Inherited disorder causing copper accumulation in the liver, brain, kidney, cornea and bone.
Rare; 1 in 50,000 of the population.
May present at any age. Unusual before 5 years.
M = F
Inherited in an autosomal recessive manner. The mutation is in a copper-transport ATPase gene on chromosome 13.
In Wilson’s disease the mutation is thought to affect the excretion of copper from hepatic lysosomes into the bile. Excess copper in the hepatocytes causes lipid to collect in the cytoplasm. There is increasing inflammation and fibrosis and untreated, it progresses to cirrhosis.
Heterozygous individuals are asymptomatic and usually have a completely normal copper balance. In homozygotes, the condition may present with acute hepatitis or may remain clinically silent until cirrhosis is established or neurological symptoms develop including reduced performance at school, clumsiness or slurred speech. Kayser–Fleischer rings (green/brown rings around the edge of the cornea) are a late diagnostic sign, but are variably present.
Excess copper can be seen in the liver using special staining. It is ∼2–20 × normal, but this also occurs in chronic cholestatic disorders, such as primary biliary cirrhosis.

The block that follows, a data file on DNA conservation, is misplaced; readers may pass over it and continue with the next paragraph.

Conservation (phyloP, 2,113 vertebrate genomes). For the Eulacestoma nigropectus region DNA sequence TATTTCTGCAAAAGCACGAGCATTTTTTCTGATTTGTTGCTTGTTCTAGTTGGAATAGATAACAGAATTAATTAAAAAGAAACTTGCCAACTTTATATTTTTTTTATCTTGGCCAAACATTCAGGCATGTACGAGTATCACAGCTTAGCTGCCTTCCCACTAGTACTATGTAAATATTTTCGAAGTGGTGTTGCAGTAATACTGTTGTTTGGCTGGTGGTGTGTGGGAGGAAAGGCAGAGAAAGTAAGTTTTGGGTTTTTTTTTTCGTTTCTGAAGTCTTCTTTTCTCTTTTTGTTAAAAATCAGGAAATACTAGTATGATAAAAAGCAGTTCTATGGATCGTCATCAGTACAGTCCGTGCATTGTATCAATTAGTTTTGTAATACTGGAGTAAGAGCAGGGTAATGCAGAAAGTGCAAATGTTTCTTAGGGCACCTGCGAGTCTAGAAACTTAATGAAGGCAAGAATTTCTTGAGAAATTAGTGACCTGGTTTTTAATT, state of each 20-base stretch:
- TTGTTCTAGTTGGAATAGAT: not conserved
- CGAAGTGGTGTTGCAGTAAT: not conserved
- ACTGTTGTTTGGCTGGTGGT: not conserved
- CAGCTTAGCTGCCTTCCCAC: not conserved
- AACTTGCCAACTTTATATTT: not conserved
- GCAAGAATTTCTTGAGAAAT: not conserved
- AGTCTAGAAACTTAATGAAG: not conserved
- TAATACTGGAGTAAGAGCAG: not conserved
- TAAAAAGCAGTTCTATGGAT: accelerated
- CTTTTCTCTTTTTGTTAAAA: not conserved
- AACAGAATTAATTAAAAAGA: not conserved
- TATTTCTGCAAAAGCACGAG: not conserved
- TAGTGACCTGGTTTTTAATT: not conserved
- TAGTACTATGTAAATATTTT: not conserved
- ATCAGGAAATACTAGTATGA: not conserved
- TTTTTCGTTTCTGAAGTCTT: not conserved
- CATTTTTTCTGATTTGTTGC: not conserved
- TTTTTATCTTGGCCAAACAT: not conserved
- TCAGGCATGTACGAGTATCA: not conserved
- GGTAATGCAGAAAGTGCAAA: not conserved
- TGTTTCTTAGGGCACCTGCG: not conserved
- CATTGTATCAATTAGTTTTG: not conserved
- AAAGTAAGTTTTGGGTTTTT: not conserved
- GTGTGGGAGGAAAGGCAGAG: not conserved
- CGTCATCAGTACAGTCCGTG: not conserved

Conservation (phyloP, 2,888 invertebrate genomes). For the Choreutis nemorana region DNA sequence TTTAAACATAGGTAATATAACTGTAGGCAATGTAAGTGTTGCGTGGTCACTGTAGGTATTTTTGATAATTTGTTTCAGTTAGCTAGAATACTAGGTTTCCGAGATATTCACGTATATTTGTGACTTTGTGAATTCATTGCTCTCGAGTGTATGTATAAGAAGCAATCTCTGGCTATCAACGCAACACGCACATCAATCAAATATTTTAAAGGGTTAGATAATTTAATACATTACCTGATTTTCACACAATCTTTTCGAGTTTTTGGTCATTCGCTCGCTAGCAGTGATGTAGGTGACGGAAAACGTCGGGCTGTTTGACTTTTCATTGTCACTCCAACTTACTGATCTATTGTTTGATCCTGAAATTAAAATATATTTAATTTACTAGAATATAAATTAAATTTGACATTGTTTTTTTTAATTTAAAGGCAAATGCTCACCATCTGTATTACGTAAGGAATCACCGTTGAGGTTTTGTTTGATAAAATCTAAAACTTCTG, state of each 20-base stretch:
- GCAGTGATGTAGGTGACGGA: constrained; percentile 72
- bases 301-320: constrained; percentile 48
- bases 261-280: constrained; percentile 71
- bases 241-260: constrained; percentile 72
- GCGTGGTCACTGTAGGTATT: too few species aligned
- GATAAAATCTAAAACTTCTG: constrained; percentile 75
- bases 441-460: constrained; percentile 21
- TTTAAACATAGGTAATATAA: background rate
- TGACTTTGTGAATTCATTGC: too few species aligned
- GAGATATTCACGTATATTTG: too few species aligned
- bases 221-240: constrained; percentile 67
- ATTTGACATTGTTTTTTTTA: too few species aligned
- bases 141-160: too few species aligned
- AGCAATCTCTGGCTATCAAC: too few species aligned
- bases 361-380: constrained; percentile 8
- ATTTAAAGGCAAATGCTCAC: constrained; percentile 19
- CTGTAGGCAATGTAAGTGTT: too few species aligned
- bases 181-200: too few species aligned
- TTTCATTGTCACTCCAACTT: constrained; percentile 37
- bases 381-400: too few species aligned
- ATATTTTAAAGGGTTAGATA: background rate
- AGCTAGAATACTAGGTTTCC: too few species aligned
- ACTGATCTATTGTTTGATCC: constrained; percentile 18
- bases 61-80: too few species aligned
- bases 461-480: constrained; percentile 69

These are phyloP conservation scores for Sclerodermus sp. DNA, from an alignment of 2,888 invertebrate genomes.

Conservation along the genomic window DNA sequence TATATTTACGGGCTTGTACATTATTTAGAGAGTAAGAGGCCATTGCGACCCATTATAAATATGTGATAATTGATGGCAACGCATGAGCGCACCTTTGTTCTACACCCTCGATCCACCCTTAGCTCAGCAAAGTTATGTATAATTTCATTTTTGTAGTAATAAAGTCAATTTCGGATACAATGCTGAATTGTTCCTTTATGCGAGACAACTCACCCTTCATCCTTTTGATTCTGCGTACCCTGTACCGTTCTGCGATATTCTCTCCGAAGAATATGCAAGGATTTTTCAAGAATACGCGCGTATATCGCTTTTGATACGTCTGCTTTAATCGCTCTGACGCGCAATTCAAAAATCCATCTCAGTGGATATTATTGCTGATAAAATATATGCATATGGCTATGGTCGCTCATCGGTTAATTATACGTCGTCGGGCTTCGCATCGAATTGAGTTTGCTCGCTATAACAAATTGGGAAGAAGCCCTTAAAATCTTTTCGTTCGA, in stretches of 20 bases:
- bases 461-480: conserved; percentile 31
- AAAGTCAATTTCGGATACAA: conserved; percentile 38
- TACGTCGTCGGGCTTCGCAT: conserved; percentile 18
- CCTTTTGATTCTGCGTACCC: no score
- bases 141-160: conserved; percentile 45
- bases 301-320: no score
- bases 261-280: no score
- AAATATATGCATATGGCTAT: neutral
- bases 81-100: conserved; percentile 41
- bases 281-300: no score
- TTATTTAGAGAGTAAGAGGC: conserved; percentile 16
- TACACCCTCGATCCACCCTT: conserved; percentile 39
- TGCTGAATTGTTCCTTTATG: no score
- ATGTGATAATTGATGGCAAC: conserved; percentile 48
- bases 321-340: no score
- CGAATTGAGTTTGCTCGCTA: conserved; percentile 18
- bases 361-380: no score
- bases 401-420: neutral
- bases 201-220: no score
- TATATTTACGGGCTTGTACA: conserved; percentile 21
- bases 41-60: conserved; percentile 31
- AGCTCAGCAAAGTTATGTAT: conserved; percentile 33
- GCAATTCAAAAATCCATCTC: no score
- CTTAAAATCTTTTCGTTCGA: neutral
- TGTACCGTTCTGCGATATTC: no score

Reduced serum copper and ceruloplasmin levels (not specific and 25% of patients will have normal levels). Urinary copper is high and increases markedly following a test dose of D-penicillamine. A slit-lamp examination of the eyes should be performed.
D-penicillamine (a copper-chelating agent) depletes copper stores. Patients should avoid foods high in copper (chocolate, nuts and dried fruits). Siblings and children of affected individuals should be screened. If diagnosed and treated sufficiently early, there is some improvement in liver function and further deterioration is arrested.